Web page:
Clothing brands have come up with many ways of creating bib shorts that let women take a ‘bio break’ as Gore call it (they mean pee stop..) – but I’ve chosen these because I think Gore have done the best job with a zipper around the waist which undoes to allow you to pull them down.
Gore provide a quality pad which is designed specifically to cater for pelvic rotation when riding and this is a medium distance pad, recommended for 3 hour sort if rides (though of course you’d be fine doing less in them). I also really like the styling on these – bright colours that look fast and stylish, as opposed to the all too popular feminine pinks.
My only gripe with these is that the elastic leg grippers are quite thin and tight, when compared to the much softer bottoms of my Castelli Palmeres bibs. The only unfortunate element of the Castelli bibs is that despite countless options for toilet stops (over the head clasps, tuck in backs, Gore’s zip), Castelli didn’t see fit to provide any option other than fully removing jersey and bibs, so you’ll need to find a café/pub/very large bush if you want to wear these on a long ride.
Baggy Shorts (over lycra)
- Usually the choice of mountain bikers, baggy shorts provide extra protection
- Can be worn off the bike without feeling like a ‘lycra lout’ (if such a person existed)
- Extra material – makes them a chafing risk on long rides and means more flapping in the wind
Endura Humvee Short – £43.69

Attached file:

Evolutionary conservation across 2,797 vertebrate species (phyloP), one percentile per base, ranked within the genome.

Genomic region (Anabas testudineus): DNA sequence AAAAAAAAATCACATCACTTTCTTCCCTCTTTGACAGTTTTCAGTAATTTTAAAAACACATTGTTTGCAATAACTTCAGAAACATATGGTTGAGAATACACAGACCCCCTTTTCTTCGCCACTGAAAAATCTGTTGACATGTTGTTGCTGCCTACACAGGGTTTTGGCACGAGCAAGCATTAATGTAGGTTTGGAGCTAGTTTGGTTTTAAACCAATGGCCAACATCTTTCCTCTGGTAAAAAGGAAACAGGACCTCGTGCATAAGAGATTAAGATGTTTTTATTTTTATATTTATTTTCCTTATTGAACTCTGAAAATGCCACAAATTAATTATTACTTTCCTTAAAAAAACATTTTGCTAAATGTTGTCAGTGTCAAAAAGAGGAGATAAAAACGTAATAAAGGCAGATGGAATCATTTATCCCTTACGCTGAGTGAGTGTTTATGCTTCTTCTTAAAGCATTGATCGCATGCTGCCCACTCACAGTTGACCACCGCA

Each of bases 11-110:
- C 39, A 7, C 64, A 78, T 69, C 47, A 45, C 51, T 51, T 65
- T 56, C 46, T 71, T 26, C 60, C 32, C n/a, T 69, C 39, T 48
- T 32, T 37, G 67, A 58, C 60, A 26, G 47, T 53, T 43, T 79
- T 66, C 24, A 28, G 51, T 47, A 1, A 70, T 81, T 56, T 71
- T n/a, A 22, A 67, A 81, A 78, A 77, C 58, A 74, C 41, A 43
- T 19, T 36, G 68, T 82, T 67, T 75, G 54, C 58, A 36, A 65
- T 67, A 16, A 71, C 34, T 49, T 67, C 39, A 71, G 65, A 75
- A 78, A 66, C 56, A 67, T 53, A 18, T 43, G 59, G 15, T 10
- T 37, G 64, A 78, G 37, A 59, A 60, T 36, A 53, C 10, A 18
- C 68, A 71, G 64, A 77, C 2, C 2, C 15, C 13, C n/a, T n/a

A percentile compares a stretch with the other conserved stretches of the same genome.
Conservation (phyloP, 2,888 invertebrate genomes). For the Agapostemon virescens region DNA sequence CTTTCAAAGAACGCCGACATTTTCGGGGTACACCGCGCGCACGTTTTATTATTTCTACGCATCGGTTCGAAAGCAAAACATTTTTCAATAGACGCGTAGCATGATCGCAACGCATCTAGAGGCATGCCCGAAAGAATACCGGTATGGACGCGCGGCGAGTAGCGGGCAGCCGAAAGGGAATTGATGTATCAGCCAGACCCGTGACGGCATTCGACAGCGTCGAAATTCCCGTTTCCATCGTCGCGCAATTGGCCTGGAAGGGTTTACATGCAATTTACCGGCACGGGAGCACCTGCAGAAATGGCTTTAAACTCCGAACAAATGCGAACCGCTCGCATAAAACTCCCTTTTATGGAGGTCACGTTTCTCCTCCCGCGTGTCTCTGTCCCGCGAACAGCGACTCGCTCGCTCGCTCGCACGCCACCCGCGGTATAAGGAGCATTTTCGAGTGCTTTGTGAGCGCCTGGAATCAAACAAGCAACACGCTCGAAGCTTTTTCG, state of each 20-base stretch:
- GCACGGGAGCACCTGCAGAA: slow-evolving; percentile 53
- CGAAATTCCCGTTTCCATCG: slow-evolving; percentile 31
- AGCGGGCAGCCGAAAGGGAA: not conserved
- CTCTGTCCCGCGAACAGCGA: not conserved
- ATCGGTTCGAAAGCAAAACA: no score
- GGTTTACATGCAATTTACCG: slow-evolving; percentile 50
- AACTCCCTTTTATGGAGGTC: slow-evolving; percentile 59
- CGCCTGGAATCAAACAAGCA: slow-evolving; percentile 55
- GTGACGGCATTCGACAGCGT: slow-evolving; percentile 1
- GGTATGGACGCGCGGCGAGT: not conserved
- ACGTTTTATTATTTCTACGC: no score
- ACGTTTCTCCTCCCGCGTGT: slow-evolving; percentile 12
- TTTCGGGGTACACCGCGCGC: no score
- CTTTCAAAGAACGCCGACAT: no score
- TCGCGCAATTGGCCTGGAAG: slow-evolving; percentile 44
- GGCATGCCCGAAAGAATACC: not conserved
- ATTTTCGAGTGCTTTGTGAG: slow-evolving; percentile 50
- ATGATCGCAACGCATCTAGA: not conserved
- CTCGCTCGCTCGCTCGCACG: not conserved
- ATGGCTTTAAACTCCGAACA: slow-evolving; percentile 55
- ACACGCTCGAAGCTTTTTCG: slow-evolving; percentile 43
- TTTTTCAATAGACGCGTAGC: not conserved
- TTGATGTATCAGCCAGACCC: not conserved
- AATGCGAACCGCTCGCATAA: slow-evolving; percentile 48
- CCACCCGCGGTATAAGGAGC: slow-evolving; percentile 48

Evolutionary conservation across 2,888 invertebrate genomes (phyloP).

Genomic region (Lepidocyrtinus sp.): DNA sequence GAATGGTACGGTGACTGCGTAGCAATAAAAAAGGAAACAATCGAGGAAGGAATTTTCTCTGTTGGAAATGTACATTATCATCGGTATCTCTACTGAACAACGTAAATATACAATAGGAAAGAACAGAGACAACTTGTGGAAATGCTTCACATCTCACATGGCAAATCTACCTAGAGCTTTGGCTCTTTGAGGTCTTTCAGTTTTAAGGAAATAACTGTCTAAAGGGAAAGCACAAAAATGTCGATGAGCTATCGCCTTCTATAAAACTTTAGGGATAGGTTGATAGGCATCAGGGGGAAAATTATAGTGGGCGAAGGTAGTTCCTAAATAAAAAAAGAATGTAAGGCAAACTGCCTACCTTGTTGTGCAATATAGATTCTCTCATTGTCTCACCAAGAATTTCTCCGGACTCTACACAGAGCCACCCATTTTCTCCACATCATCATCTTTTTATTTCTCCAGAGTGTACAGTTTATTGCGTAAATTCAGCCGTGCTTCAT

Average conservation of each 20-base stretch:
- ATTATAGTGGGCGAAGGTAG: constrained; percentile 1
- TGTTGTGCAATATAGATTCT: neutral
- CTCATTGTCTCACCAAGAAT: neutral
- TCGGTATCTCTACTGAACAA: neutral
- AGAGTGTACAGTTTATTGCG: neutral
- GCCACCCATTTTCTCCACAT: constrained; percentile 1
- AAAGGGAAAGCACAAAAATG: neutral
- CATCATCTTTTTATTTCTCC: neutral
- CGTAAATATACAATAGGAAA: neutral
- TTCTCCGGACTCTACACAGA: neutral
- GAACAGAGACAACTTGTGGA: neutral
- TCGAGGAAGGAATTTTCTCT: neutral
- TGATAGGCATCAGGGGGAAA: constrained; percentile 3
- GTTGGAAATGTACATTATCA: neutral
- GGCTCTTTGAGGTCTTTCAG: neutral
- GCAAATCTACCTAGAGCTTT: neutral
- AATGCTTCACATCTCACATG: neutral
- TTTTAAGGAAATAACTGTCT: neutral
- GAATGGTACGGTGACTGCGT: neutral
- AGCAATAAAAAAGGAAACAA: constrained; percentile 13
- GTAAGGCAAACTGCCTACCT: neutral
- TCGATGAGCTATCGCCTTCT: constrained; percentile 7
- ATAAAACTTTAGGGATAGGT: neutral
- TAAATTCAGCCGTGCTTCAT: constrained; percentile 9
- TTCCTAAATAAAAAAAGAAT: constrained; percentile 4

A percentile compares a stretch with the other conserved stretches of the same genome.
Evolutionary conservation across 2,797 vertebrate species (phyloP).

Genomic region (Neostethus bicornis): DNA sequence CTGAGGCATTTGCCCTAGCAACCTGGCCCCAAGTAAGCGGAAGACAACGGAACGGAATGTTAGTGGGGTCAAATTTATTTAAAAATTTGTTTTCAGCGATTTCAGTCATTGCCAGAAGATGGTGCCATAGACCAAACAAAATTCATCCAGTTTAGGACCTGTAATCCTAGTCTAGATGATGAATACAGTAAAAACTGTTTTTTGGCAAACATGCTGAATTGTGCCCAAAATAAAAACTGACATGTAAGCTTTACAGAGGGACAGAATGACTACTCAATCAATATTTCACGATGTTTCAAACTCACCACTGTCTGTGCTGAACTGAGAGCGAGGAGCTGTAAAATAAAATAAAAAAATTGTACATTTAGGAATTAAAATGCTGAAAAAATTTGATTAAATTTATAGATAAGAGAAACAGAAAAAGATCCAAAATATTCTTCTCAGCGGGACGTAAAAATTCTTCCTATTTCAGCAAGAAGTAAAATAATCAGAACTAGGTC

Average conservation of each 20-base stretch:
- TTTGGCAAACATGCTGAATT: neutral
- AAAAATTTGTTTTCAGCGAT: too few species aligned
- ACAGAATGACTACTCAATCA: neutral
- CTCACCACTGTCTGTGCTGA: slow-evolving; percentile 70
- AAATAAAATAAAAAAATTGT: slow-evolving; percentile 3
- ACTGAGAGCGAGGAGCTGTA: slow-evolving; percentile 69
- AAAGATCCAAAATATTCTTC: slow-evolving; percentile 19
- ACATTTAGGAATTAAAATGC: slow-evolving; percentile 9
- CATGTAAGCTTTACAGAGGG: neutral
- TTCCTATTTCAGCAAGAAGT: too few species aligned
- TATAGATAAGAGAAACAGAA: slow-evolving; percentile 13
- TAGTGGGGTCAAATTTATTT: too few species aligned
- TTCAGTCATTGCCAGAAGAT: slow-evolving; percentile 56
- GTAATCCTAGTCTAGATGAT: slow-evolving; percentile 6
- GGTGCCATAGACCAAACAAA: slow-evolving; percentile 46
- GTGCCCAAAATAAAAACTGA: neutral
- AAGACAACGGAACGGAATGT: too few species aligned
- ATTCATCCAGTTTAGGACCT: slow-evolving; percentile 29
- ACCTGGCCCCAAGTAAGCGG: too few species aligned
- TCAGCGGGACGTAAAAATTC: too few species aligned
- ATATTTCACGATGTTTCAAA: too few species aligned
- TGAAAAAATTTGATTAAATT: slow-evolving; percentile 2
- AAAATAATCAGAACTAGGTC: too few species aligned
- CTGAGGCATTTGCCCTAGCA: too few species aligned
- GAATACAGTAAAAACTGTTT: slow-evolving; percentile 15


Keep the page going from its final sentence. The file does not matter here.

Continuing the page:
Humvee was one of Endura’s early ranges, and the tried and tested shorts have been brought out year after year – because they’re good. The outer is made from Teflon treated Nylon, making them durable for trails or your commute. The liner is detachable, so you can wear the shorts with or without depending on the style and length of your ride. You also get side zips for ventilation, tons of pockets, plus a belt in case you ride yourself slimmer.
Endura Women’s Humvee 3/4 Trousers – £47.49
Yep, more Humvee! These 3/4 lengths are a flattering 3/4 length fit and they’ve got a lovely relaxed feel about them which works on and off the bike. As the men’s version, there is a detachable pad, plus lots of pockets including one for your mobile phone. The adjustable belt won’t dig in, and fabric is once again a hard wearing Nylon that’s great for off-road rides and commutes in the city.
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As seen on The Guardian, BBC and The Independent.